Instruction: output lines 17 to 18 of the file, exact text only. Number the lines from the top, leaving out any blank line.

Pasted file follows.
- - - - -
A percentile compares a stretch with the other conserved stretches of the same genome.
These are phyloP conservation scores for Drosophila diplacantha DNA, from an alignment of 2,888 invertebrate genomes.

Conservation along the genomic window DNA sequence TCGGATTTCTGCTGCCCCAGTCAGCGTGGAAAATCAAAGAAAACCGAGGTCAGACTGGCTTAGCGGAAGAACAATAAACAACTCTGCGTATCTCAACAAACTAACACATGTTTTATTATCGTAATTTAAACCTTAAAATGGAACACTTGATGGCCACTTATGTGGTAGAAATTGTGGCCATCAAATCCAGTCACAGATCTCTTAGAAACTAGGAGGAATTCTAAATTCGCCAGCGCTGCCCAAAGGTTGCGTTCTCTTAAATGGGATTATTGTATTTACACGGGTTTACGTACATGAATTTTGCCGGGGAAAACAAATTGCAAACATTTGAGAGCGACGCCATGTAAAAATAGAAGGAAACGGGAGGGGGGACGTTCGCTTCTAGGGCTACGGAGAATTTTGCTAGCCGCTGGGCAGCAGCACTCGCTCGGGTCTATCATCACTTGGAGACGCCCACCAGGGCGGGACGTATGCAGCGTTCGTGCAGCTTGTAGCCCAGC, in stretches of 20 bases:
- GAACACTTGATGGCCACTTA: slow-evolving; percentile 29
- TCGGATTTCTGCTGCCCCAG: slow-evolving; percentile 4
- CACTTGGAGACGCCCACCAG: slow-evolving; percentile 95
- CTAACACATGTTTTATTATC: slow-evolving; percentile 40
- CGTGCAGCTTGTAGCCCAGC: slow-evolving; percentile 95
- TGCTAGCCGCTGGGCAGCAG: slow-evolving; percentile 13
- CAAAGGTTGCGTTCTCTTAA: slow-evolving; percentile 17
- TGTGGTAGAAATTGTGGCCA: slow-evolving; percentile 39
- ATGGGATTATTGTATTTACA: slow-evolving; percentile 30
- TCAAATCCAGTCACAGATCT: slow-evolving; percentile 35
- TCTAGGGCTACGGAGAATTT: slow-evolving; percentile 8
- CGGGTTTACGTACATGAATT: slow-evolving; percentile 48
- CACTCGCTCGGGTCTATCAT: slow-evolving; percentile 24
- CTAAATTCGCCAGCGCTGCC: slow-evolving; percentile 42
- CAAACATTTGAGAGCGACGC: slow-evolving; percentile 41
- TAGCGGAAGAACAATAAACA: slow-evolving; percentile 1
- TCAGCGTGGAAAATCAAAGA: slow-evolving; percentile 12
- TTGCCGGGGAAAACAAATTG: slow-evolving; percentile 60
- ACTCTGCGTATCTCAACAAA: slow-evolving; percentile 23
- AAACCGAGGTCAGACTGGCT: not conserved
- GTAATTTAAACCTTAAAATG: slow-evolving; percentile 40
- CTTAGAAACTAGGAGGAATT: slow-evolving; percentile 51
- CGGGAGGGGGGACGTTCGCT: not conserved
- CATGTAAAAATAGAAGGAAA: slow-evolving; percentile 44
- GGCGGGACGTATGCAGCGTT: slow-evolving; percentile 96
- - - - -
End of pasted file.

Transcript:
- CTAAATTCGCCAGCGCTGCC: slow-evolving; percentile 42
- CAAACATTTGAGAGCGACGC: slow-evolving; percentile 41